Jess: Graham Windham is a child welfare and youth development agency in New York City. About a year and half ago we sat down and talked about what we could do to further our support for parents. When we started to talk with parents about what they value, they said they valued their relationships with peers.
We thought that a Rise writing group for parents with children in foster care could add to that peer work and give parents a chance to work through and think through what they want to say about their experience with the child welfare system. In October, Rise started running a writing group here at Graham Windham.
Lynn: The whole idea of storytelling is really embedded in some of our approaches, like Parenting Journey and Solutions-Based Casework. Parents have stories to tell and it can be therapeutic and healing for them to not only tell but share their stories. That was a draw for us. The Rise group is a venue to share their stories and get support from other parents.
Kim: A large part of the support, healing and strategy that parents need in child welfare can come from other parents. When parents read the stories in Rise by other parents, they get examples and strategies around how they can deal with their experiences. We hope the same thing will happen in the writing group.
Peggy: In the group, I see a lot of friendships being formed and they are supporting each other. I’ve also decided to write my story so that other parents can see that I’ve been through struggles just like they are going through, and to let them know that there’s always help out there. You can get back to where you want to be in your life.
Parents can look at case planners like they’re the enemy. I share my story so that parents know they are not alone.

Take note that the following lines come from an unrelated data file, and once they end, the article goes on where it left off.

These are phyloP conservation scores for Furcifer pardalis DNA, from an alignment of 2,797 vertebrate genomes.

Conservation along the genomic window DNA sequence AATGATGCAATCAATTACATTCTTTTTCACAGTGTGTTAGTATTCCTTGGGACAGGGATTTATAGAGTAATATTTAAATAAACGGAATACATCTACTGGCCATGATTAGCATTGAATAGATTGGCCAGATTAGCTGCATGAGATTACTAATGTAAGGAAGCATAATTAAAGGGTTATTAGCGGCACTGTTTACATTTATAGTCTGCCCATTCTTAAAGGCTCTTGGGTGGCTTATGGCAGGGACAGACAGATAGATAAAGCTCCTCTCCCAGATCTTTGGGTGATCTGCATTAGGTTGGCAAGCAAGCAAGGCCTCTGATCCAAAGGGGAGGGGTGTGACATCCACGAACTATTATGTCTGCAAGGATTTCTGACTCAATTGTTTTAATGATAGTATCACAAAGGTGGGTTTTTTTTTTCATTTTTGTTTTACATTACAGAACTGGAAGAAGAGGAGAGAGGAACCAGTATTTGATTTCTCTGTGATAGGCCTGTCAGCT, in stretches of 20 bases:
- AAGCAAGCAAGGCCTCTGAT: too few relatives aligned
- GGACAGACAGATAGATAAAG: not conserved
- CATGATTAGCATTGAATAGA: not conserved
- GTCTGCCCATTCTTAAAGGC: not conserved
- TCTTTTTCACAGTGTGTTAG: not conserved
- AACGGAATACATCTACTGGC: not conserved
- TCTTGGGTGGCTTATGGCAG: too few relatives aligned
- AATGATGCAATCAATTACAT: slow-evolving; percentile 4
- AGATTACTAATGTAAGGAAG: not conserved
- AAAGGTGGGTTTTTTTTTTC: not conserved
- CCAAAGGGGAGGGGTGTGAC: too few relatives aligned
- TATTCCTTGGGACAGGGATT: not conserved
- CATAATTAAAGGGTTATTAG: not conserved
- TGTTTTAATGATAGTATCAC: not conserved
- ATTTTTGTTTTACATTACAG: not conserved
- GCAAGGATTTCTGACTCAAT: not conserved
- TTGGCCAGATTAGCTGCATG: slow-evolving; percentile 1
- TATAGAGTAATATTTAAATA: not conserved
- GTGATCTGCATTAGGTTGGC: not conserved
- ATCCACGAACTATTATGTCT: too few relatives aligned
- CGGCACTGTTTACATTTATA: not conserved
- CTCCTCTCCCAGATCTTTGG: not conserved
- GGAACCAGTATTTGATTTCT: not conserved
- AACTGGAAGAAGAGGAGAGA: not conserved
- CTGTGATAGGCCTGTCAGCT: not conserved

Jess: We want to really learn from the experiences of the parents that we serve. Reading what they write about how they experience our work with them will give us a real opportunity to reflect on what we do well and what we can improve. We’re also going to learn a lot about the power of peer learning and how to apply that more broadly across the agency.
Lynn: We have a subscription to Rise magazine and it’s distributed to all of our sites. Rise’s director, Nora McCarthy, has also come to all three of our sites’ staff meetings and talked about how Rise can be used. Case planners can read it and get insight into the stories that parents have to tell and what those stories can mean for their process of regaining their children. The stories are very powerful.
Jess: One of the things we’ve been doing in our work is to become better listeners. The child welfare system can too often categorize by issue or problem and everyone with that issue gets the same services. We’re trying to really understand each person’s story and respond to who that person is. What Rise does so well is make clear that everyone’s story is an individual story.
Jess Dannhauser is President and CEO; Lynn Brown is Associate Vice President of Foster Home Life; Kim Hardy Watson is Vice President for Family Permanency Planning Services; and Peggy Gibbs is a Parent Advocate at Graham Windham